10 helpful hints to help you make the best use of your time
Begin to take more control by writing NO in big letter over your diary pages. It will make you think first of the impact a commitment will have on your life and goals. Read on for 10 helpful tips.
1: Be efficient with your time
We all get the same number of hours; decide how you will use them. At times we have no choice but to queue. Do you spend this time, feeling frustrated, or use your notebook to jot down thoughts you may have? What learning material could you keep on you to read when waiting?
Do you spend your time responding to other people’s priorities or in setting your own? Are you clear on your goals for the day? What do you want to achieve? Take time to list your action steps either first thing in a morning, or as you wind down at the end of the working day.
3: Don’t get sidetracked
Emails and the Internet can seduce us into aimlessly spending our time. Choose to look at emails just 2 or 3 times a day, and anything that isn’t urgent can be put into a folder ready to be reviewed after your working hours.
4: Break down big tasks
Sometimes jobs can be so big, that we don’t know where to start. Think about any task you have that is overwhelming. What is the first step that you can take? Make a note. Then make a note of the next one.
5: Learn to say no
Many people love to please others and will agree to take on anything from small chores to major projects without first considering whether it is right for them. Begin to take more control by writing NO in big letters over your diary pages. It will make you think first of the impact a commitment will have on your life and goals.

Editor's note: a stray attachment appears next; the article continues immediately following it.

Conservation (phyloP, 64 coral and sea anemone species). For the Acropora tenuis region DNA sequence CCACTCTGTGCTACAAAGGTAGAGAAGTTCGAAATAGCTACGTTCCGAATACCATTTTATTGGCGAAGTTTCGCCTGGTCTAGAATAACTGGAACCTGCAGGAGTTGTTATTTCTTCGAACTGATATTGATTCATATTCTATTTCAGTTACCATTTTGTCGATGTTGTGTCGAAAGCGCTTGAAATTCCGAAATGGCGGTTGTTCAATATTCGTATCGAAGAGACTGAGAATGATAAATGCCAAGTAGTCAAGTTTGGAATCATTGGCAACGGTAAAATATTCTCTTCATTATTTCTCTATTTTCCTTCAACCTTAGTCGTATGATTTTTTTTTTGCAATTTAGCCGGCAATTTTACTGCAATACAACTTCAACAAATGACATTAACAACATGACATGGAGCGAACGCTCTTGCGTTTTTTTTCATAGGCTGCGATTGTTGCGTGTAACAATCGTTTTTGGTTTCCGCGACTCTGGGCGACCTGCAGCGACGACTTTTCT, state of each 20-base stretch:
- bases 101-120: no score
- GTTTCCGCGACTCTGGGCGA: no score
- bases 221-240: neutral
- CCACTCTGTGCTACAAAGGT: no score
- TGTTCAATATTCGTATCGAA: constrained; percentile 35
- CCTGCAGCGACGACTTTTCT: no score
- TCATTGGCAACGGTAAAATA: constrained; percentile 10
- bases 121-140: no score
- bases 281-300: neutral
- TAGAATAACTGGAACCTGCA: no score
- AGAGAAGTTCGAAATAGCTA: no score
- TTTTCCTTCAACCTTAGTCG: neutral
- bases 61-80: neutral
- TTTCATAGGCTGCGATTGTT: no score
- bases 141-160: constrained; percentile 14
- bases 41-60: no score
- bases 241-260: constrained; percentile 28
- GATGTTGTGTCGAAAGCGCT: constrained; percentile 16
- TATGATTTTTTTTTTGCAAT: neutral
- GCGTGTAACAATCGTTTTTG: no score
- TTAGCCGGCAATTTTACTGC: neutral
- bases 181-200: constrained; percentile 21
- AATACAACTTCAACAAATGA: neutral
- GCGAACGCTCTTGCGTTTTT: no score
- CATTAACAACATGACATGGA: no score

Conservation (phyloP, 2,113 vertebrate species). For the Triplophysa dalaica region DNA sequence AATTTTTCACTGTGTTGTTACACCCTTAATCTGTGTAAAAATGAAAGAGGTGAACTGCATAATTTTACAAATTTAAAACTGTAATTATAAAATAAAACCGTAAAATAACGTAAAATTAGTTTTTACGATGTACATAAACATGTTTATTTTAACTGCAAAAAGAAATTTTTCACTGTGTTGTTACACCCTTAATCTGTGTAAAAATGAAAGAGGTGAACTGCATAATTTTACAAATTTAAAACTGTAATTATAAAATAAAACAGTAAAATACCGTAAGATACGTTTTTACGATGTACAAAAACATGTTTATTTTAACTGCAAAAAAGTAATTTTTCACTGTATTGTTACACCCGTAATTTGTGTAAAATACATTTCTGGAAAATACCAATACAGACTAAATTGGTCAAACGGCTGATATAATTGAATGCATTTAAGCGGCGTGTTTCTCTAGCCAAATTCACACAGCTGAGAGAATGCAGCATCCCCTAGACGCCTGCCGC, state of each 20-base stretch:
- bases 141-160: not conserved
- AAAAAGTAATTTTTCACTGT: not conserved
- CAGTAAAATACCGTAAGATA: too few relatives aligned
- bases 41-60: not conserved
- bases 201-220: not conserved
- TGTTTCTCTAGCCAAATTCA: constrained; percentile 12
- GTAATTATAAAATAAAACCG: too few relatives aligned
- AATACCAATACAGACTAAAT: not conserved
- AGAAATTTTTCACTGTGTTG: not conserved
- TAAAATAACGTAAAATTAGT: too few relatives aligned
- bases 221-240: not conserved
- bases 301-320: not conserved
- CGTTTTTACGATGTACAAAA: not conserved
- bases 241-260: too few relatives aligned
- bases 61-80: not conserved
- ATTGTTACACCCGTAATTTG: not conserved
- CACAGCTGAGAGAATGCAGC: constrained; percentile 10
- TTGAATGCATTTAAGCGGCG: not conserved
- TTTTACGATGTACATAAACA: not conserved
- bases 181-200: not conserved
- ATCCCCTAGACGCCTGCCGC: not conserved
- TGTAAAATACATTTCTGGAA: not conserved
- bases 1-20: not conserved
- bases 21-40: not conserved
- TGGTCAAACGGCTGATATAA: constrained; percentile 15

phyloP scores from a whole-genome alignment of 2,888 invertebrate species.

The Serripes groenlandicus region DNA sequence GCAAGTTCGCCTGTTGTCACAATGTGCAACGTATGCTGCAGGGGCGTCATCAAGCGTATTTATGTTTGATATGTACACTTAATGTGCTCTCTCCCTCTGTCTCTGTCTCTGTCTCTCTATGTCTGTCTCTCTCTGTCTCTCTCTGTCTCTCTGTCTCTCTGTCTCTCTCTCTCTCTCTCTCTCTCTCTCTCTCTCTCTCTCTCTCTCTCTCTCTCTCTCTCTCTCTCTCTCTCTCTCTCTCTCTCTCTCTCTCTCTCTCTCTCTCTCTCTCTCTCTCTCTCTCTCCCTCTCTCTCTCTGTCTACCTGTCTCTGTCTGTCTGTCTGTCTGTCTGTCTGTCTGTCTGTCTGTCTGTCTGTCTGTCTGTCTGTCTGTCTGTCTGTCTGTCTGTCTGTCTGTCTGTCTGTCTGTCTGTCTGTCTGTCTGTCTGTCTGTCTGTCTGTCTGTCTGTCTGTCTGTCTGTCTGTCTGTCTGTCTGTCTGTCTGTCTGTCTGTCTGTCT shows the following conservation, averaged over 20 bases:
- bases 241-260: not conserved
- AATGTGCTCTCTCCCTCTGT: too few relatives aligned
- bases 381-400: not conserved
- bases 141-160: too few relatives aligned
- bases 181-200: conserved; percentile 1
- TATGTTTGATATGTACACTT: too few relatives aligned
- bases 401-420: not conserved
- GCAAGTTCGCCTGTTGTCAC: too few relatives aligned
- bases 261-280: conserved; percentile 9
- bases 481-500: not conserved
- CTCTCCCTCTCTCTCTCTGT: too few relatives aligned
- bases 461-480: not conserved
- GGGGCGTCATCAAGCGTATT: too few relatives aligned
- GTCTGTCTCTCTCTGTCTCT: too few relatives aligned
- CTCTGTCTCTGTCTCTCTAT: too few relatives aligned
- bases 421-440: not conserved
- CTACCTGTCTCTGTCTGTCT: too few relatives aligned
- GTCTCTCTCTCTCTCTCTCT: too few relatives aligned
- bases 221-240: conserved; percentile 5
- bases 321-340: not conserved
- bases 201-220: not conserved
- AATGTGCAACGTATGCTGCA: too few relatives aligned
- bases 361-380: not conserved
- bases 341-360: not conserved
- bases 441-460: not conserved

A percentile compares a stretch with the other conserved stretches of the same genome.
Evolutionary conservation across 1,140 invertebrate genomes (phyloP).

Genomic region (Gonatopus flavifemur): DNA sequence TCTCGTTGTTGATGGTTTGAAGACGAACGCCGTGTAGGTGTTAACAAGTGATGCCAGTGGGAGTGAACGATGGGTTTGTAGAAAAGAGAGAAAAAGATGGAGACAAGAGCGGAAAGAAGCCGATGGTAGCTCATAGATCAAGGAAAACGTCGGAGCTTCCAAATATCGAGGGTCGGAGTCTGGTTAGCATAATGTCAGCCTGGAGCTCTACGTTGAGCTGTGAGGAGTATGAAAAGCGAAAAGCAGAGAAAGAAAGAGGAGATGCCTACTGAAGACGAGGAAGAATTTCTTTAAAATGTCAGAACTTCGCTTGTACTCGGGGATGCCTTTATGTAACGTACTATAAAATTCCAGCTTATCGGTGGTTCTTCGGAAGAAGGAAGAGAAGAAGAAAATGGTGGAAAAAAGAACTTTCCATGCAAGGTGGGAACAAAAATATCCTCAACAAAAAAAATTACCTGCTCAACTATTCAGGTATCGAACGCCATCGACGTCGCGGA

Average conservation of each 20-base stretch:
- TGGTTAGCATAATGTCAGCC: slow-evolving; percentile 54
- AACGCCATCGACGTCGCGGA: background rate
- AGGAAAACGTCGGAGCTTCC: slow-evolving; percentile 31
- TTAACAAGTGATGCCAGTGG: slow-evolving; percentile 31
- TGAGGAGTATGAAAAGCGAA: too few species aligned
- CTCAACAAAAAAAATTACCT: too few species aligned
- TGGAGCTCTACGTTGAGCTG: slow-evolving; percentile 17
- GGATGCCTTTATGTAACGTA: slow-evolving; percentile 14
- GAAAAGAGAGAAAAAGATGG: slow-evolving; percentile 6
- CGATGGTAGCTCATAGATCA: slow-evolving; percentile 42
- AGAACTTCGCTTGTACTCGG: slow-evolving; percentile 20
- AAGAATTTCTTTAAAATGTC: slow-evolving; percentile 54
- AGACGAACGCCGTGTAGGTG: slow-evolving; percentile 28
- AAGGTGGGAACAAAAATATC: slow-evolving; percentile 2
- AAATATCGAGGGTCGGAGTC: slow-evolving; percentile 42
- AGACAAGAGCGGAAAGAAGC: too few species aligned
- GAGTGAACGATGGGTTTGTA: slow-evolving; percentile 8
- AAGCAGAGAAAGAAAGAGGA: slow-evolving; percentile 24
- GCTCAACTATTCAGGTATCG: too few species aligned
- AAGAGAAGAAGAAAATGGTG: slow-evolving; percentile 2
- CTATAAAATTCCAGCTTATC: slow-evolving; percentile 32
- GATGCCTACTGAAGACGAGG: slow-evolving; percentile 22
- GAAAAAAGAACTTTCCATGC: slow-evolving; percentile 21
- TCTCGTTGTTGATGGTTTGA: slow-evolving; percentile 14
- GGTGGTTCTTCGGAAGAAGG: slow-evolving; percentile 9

6: Plan on a yearly, monthly and weekly basis
Most people overestimate what they can achieve in a day, and underestimate what they can achieve in a lifetime. Spend time to set longer-term goals, and decide when you will focus on them.
7: Don’t overfill your diary
Too often we fill our diary with back-to-back appointments and then we get stressed when meetings over run, or we have something urgent to do. Keep some spare time each day to enable you to deal with unplanned tasks. Should none occur, then you can make a start on something else, but it is you in control, rather than other people controlling you.
8: Are you an owl or a lark?
Some people are at their best first thing in a morning; others can work into the small hours. Which is your preference?
There is no point in working on a complex task first thing if you take till lunchtime to really function effectively. Once you know your preference you can schedule the more difficult and important tasks for when your brain is at its best.
9: Under promise and over deliver
Too often we find ourselves running to catch up as we haven’t allowed ourselves enough time. We think a job will take a day, realise we won’t hit the deadline and then have to work late, drop other work or disappoint someone. Before you next tell someone when they will receive the report, have a machine fixed etc, add on some extra time. It’s prudent to allow for unforeseen emergencies, and when you deliver early, they will be delighted.
10: Make a start
Sometimes we fail to achieve a task, as we just haven’t been able to start, we feel unable to begin. Authors’ talk of writers block where they find it impossible to think of what to say, and end up writing nothing. To move them out of this phase, they are encouraged to write anything. Why don’t you make a start?
Denise Taylor is a double award winning career coach and Chartered Psychologist with Amazing People, established in 1998. When you are unsure of your career future, need help with job search or seek to improve your presence in an online world, Denise can help. Denise is the author of 7 books including How To Get A Job In A Recession, Now You’ve Been Shortlisted and Fat to Fantastic.